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Technology > Marketing Technology

Ensemble or Solo Practice? How it Impacts Technology Solutions

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Much thought and effort goes into the overall operational structure of a good advisory firm. Common terms used in our profession include, do you operate as a solo advisor practice (silo type operating structure) or an ensemble advisor practice (team-based operating structure). When you think about these terms, how does it influence the approach to managing your technology solutions? The answer for a number of firms really depends on the specific technology solution involved, regardless of the operational structure of the firm.

But here are the ways that the structure of your firm affects your technology needs.

The first area to consider is to evaluate and determine whether your underlying technology solutions are designed for more of an ensemble or solo advisor practice environment.

Frequently, when we spend a lot of money on a technology solution, we expect that everyone in our firm will use it. However, that might not make the most sense, or it could be a big mistake, or it may not even be possible. For example, wanting everyone at your firm to use the Contact Relationship Manager program is a worthy goal, especially for a firm running an ensemble advisor practice where having shared data and tools is critical to serving the clients.

However, there are other technology solutions that are not designed for or simply can’t accommodate a “shared” or team-based user environment. This doesn’t mean it is a show-stopper for a firm to deploy a single-user solution, because, of course, deciding to use it would need to relate back to your requirements and expectations for the product and not just on the cost of it.

Your associates and their responsibilities are another important area that should directly influence how you deploy a technology solution. With today’s technology solutions, it is common for a product to be utilized across multiple departments, locations, roles, and positions. Even if the use of the product is different for each position, you may still have a shared experience through a single user interface and core foundational features.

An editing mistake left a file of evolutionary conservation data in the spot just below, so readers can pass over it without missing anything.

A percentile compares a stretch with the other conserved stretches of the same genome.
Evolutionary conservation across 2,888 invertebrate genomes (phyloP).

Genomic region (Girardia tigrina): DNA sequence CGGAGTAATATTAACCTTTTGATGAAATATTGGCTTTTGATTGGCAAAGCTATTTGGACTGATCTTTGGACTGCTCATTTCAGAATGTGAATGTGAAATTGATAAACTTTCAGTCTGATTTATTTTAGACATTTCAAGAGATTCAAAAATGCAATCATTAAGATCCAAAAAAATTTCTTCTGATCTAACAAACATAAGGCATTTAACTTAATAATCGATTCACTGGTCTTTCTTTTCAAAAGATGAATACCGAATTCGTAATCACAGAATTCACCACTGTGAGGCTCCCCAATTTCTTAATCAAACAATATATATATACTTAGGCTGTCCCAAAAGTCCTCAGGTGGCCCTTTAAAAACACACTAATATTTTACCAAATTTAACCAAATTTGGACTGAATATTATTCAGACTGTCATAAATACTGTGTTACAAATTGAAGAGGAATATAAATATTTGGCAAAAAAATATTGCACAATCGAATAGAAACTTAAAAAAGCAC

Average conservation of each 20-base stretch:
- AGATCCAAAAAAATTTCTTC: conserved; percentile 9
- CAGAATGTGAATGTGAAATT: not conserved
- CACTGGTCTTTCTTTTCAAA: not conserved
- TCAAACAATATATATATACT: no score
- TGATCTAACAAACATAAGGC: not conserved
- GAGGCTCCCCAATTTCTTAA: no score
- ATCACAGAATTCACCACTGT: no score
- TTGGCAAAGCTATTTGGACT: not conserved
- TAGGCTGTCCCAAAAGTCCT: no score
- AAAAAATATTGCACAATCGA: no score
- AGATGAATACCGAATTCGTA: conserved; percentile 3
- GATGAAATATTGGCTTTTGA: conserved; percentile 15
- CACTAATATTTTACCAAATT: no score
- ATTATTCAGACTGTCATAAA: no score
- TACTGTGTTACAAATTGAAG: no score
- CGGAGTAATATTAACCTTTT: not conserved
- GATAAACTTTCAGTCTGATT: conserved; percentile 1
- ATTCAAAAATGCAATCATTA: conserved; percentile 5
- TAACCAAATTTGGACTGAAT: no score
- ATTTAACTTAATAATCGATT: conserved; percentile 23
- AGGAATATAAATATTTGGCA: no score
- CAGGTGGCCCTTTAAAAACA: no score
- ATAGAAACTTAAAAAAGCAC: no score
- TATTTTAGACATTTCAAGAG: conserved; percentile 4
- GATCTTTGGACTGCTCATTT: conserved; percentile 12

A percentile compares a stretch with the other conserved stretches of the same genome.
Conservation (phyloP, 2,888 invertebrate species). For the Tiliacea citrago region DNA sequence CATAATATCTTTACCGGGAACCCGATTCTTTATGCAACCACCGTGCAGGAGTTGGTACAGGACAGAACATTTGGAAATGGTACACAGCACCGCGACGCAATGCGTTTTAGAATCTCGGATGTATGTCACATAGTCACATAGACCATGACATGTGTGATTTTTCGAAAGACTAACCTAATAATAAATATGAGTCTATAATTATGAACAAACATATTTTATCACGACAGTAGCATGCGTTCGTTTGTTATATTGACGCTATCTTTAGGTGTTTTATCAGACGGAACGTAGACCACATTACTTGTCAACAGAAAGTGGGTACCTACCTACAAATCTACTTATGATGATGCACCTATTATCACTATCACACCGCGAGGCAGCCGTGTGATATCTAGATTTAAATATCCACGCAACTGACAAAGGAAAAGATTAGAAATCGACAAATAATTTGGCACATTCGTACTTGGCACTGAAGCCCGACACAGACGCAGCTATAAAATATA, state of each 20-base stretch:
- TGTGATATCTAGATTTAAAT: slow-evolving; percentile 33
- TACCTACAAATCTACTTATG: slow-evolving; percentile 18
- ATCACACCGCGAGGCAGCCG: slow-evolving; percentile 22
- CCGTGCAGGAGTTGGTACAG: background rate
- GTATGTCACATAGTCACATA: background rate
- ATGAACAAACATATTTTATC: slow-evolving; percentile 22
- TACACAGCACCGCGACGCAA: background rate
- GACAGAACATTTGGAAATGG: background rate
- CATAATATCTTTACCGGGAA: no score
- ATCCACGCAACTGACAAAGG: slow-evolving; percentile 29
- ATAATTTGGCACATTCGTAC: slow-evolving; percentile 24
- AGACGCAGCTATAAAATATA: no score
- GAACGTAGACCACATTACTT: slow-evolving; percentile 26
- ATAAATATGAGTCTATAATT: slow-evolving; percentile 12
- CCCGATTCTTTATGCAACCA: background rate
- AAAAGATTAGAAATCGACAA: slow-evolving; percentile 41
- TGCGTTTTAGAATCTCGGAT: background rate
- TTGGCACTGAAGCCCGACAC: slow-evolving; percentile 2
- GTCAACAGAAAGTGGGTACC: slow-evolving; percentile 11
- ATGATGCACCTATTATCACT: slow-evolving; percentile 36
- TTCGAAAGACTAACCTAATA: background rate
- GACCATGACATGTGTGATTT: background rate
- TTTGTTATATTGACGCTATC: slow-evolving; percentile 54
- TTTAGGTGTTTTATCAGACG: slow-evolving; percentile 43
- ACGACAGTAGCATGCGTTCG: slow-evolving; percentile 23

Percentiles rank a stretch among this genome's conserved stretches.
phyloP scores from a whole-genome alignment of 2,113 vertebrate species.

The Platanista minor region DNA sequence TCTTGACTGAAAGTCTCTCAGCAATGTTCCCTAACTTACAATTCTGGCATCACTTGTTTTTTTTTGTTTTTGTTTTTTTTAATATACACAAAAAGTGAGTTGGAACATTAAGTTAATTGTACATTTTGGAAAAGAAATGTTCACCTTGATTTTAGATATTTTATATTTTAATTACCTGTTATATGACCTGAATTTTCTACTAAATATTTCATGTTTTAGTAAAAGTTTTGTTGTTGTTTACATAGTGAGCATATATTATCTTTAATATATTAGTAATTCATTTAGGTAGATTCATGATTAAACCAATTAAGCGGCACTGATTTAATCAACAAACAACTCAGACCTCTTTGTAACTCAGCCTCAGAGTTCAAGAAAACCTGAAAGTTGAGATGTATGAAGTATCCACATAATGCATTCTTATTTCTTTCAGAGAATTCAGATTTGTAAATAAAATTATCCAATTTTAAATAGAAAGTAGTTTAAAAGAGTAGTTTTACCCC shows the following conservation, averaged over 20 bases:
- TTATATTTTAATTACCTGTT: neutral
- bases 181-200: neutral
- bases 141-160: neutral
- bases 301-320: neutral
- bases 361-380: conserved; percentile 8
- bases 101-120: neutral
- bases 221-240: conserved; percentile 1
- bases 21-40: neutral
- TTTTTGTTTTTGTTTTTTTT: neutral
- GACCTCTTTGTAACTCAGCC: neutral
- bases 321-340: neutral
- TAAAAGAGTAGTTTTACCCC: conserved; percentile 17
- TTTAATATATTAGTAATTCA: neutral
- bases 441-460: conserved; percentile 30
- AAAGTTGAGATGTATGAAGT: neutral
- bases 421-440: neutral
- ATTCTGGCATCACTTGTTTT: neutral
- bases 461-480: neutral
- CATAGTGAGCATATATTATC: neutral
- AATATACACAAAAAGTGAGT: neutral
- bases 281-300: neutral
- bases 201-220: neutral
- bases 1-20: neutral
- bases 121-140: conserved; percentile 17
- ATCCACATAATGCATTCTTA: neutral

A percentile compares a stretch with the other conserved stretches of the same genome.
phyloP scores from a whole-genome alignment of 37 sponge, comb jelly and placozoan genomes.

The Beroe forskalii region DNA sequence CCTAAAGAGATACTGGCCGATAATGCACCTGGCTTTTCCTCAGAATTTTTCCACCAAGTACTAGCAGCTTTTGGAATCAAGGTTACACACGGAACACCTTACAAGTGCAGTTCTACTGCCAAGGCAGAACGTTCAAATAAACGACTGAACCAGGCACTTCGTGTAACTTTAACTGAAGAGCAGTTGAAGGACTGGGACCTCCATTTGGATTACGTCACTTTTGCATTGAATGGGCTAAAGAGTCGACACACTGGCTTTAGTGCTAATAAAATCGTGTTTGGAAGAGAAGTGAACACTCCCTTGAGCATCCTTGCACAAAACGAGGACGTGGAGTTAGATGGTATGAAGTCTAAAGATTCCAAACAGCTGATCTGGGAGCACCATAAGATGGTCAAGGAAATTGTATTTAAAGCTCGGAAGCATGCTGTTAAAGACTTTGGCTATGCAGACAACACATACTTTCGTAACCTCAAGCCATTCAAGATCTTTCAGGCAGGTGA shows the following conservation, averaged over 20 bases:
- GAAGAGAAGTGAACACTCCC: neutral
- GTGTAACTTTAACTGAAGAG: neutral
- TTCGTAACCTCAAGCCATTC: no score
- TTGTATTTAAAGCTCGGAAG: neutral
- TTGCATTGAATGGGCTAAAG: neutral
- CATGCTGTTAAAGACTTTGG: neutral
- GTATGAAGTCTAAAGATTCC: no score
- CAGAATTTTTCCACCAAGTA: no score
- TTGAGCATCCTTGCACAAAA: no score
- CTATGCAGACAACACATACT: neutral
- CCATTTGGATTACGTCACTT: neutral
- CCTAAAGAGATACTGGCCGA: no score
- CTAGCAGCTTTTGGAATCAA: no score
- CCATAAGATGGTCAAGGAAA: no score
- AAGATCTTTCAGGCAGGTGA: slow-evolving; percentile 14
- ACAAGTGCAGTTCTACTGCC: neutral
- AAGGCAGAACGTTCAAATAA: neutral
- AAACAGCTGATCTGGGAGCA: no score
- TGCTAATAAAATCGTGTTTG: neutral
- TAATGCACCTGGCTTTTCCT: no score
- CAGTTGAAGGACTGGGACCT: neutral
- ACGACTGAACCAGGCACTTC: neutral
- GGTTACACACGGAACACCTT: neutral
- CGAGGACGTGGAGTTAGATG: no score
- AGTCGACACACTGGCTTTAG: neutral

On the other hand, you also might have specialized responsibilities that perhaps equally have specialized user solutions to support each position. The critical point is to recognize these distinctions between types of responsibilities and the influence they should have on how you deploy a technology solution throughout your firm.

When you introduce a new technology to your firm, your firm’s structure will have a big impact on the various stages involved in how you adopt and integrate the product. For example, in an ensemble advisor practice, when beginning the effort to introduce a new workflow process, it might be prudent to “isolate” the work with a select group of employees.

Further, when replacing an existing system, it is important to have a well-defined transition plan and a schedule that specifically details when each employee or team is expected to use the new system. Remember to be flexible with the schedule even when you have a sense of urgency for completing the transition. Clear communication and advanced preparation is the key to success here. Too often the existing operational structure of a firm can create unintended consequences when technology adoption is imposed on an unprepared team of employees. Be realistic.

Regardless of firm structure, you should consider having an internal technology research and development team. This is the group that is allowed to test run new solutions, think outside the box, and be creative with potential technology opportunities … and they might even break some things. Of course, this should be done in a “risk free” environment where it is doesn’t impact the firm’s other systems and established business applications.

Bottom line, running a scalable and efficient business with quality results is often a key objective for an advisory firm. Certainly, an important aspect of realizing this objective is how you evaluate each technology solution and ultimately how it performs within your operational structure.

Dan Skiles is the president of Shareholders Service Group in San Diego. He can be reached at [email protected].


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